# Storing an integer and bit in a single word

I was reading through a presentation on the implementation of malloc, and on slide 7 it suggests storing a regions size and availability in a single word to save space. The alternative is to use two words, which is wasteful as the availability bit only needs to be 0 or 1.

This is the given explanation:

• If blocks are aligned, low-order address bits are always 0
• Why store an always-0 bit?
• Use it as allocated/free flag! When reading size word, must mask out this bit

http://courses.engr.illinois.edu/cs241/sp2012/lectures/09-malloc.pdf

But I'm not really understanding how this works and how it could be implemented in C. Why is one bit of the size integer always 0?

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• If blocks are aligned, low-order address bits are always 0

This is the key to understanding what it going on. Many CPUs require that multibyte primitive values be stored at addresses divisible by the number of bytes in the primitive: 16-bit primitives need to be stored at even addresses; 32-bit `int`s need to be stored at addresses divisible by four, and so on. An attempt to access an `int` through a pointer that corresponds to an odd address results in a bus error.

In systems like that `malloc` must always return an address suitable for storing any primitive supported by the given CPU. Therefore, if CPU supports 32-bit integers, all addresses returned by `malloc` must be divisible by `4`. Such addresses are said to be aligned. To comply, `malloc` implementations pad sizes blocks requested by the program by 0 to 3 bytes at the end to have length divisible by `4`. As a consequence of this decision, the last two bits of an address of an aligned block will always be zero. An implementation of `malloc` can use these bits for its own purposes, as long as they are "masked out" before returning the result to callers.

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malloc(3) (as specified by Posix) should

• return a fresh block of memory; or `NULL` on failure; the returned pointer is not an alias of any other pointer in the program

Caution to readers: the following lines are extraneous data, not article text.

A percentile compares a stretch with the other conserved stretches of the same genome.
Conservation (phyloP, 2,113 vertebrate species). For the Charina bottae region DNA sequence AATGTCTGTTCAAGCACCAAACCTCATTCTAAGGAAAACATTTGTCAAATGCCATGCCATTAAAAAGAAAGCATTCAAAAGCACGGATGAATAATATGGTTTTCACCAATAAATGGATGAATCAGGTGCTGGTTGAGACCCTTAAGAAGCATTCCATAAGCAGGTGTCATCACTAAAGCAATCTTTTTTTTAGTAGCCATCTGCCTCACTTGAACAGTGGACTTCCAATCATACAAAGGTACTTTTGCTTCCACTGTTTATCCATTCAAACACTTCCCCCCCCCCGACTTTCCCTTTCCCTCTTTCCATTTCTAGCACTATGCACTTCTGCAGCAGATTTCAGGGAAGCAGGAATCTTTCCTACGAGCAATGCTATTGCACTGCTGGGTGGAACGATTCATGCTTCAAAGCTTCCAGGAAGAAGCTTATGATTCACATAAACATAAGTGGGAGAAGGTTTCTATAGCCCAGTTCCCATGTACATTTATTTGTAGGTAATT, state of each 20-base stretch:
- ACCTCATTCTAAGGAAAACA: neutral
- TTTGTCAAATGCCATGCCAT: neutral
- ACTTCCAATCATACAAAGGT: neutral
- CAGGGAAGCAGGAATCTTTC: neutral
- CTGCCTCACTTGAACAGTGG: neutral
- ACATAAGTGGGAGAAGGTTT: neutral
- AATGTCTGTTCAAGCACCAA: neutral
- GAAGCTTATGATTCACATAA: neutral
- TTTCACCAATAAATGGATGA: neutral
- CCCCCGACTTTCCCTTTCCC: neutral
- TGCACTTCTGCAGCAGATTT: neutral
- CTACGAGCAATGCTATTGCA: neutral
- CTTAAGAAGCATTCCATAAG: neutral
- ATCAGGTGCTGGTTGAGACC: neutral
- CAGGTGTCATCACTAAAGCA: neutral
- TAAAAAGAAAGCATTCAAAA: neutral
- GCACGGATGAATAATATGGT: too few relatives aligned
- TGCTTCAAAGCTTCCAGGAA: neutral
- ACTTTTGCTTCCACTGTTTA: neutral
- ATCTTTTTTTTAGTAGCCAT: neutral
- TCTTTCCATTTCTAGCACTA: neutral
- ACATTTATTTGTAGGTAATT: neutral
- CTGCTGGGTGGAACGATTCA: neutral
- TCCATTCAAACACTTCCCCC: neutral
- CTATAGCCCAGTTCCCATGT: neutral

• return a suitably aligned block of memory. Alignment constraints are compiler, ABI, and processor specific. (Often, the alignment should be two words).

The size is not always zero. (actually, it is never zero). You could round it up to a multiple of two words, and use the last bit as a used/free bit.

However, pointers returned by `malloc` should be suitably aligned, e.g. to 8 bytes. So their bottom 3 bits are zero, and the allocated size in bytes of the `malloc`-ed zone is a multiple of 8 bytes (above the requested size passed to `malloc`), so the last 3 bits are zero (and you could use the last bit for other purposes, e.g. a used/free bit).

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`Why is one bit of the size integer always 0?`

I see why this is confusing, but I don't think that's what they're saying on slide 7. They're saying that the low-order address bits are always 0.

Memory addresses of objects are aligned to specific boundaries, which means objects are aligned to a memory address that is a multiple of their size.

So a 64-bit integer is aligned to an eight-byte boundary; 0x7fff315470d8

If a pointer is always aligned to an eight-byte boundary, then the low-order three bits are always zero. ie: 0x816 = 10002

Basically, you can stick whatever you want in those low-order bits, so long as you take them out before dereferencing the pointer. In the 64-bit case you have 3 bits that are always 0, so you can store 3 "flags". In the case of this power point, they're saying take that lowest bit and use it for an "allocated" flag. Stick a 1 in it as long as the memory is allocated, mask it out when you send the pointer to the user.

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